As for comfort and decorative effects, the parlors, lounges and 625 staterooms were “the last word in marine architecture, and the palatial furnishings are rich and attractive and in good taste,” the ad continued. It also featured fancy technology, for its time, such as distilled drinking water and “washed and cooled air.” The dining room could seat 375 people, and satisfied “appetites sharped by brisk lake breezes” with “fish fresh from the cold depths of the Great Lakes themselves,” a D&C brochure said. You could get an a la carte breakfast or bedtime snack, and there was booze available to calm nerves unused to being on open water.
Passengers were treated to the scenic views along the trip through large windows. And it was a sight not to be missed, as a D&C ad promised: “The Buffalo-Detroit trip is one of unrivaled interest and scenic beauty. The trip down the island-crowded Detroit River and far into the lake is made during daylight hours. On the American shore, the great city of Detroit stretches away as far as the eye can see, with glimpses of automobile factories carrying well-known names; old Fort Wayne and the shipyards. On the Canadian shore are restful rural scenes and a succession of interesting towns and villages.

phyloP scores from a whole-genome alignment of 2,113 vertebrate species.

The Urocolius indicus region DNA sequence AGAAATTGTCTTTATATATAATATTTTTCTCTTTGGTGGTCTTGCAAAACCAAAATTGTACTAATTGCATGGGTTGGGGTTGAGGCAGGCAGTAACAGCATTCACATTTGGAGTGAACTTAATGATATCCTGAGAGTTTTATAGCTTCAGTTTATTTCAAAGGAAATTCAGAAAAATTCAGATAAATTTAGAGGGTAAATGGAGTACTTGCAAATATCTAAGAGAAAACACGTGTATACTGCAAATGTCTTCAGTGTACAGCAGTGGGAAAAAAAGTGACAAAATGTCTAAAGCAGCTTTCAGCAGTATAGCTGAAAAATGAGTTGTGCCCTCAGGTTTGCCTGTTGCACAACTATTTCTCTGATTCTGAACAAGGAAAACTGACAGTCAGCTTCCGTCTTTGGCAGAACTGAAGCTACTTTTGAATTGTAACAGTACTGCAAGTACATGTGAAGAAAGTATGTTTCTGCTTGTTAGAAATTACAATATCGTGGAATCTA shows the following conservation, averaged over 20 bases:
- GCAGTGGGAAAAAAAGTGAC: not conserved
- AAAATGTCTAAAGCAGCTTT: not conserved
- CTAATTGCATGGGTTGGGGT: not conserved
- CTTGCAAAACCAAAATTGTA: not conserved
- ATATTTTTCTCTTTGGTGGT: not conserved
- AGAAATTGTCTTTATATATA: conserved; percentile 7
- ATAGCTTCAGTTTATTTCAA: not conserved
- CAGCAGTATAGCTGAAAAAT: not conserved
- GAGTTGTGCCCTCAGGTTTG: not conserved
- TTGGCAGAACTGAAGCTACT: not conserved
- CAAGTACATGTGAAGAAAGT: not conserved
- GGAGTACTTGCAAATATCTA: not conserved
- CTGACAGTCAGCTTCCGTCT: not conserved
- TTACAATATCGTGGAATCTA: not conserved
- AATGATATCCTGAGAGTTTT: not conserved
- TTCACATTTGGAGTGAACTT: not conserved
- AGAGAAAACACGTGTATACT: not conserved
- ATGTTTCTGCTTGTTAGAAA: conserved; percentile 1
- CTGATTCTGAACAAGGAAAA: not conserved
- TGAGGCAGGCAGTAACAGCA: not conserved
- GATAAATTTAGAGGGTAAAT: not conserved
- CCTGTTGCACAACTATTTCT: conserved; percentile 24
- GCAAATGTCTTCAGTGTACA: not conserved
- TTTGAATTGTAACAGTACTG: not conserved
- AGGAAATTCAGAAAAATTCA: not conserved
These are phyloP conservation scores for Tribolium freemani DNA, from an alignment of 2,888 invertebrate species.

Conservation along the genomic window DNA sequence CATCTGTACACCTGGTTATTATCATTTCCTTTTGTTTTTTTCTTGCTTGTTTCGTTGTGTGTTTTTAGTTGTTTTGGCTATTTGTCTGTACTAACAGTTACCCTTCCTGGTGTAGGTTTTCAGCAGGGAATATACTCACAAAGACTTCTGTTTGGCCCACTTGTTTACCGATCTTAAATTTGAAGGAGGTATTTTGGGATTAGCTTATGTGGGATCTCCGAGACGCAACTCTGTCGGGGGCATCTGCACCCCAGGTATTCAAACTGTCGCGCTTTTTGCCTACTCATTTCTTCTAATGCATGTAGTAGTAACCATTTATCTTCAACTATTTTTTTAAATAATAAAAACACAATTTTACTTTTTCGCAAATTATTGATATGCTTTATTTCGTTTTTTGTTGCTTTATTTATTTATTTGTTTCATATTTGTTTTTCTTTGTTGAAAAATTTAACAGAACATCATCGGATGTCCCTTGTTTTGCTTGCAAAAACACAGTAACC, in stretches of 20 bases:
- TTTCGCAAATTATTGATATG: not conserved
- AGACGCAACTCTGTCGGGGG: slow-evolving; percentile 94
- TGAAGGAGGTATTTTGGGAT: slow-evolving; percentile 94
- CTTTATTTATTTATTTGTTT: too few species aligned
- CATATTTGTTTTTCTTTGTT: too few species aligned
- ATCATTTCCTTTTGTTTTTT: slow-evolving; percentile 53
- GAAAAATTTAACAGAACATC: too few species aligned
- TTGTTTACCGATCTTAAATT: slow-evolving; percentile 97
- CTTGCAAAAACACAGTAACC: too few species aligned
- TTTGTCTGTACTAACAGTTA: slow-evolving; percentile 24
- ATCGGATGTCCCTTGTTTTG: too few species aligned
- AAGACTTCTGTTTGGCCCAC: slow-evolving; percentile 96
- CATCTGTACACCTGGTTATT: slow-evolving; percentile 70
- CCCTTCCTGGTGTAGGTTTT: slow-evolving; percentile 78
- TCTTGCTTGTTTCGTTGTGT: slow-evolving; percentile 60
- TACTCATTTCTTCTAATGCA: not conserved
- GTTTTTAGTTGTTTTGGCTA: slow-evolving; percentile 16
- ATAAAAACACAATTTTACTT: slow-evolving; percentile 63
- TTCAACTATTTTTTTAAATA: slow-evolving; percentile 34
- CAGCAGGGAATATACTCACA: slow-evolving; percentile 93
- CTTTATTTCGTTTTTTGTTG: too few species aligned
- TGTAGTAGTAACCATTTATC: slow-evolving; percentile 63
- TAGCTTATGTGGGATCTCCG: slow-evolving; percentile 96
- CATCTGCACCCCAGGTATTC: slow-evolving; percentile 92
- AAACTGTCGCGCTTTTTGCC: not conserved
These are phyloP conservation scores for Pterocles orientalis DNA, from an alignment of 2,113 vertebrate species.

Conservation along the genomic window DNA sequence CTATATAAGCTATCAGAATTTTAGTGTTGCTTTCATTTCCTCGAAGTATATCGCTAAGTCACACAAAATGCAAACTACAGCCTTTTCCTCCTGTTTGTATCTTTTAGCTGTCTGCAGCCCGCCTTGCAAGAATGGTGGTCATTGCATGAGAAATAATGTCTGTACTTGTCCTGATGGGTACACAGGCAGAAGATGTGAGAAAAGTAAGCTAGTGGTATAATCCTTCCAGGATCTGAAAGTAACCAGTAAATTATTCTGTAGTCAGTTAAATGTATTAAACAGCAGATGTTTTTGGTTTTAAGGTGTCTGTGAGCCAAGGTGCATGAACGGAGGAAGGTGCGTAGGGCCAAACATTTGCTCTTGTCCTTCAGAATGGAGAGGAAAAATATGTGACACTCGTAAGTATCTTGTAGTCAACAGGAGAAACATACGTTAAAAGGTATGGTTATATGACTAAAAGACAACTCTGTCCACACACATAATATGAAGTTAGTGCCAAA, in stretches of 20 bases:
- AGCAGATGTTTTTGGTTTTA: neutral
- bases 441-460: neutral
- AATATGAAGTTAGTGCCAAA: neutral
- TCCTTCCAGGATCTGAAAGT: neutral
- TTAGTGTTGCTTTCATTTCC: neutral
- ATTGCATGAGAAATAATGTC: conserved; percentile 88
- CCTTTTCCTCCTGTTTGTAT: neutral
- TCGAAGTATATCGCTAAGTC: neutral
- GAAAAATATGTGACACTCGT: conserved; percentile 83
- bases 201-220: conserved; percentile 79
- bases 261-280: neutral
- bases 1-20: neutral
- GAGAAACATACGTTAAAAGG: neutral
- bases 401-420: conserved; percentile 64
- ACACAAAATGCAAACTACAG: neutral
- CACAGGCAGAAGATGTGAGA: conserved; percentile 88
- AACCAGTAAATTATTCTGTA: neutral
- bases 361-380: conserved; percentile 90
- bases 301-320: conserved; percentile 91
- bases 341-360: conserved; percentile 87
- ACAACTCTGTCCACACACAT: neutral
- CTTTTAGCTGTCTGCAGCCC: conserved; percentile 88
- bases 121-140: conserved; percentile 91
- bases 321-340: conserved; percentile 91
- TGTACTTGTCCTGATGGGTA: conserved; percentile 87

“Twilight on the lake posses a magic all its own. Then a host of stars twinkle in the heavens and the waters reflect in the blue, diamond-studded vault above. A brisk walk on deck or a siesta in a great easy chair, with a cigar and congenial companions, makes the ride memorable for its friendly intimacy. Night falls, and then a large, comfortable stateroom welcomes the tired traveler.”
As for safety, the boat was as sturdy as they came in that age. Fire on the open waters, far from fireboats and rescue, was a major concern. The Greater Detroit was armed with an automatic fire alarm system, safety fire walls and “a complete sprinkler system, which includes every room on the boat, and is found on no other ship afloat,” D&C assured in an ad. The hull was all steel, double-bottomed divided into 16 water-tight compartments, just in case the vessel ran aground or struck a rock — or another ship. A watchman patrolled day and night, just in case.
Gordon Luther, 81, of Oviedo, Fla., was among the thousands who sailed on the Greater Detroit. “The D&C steamers were such works of art,” he said. “They were a delight to travel on, a very comfortable way to travel, and absolutely beautiful. When I first saw them, I was amazed man could build such beautiful, colossal machines.”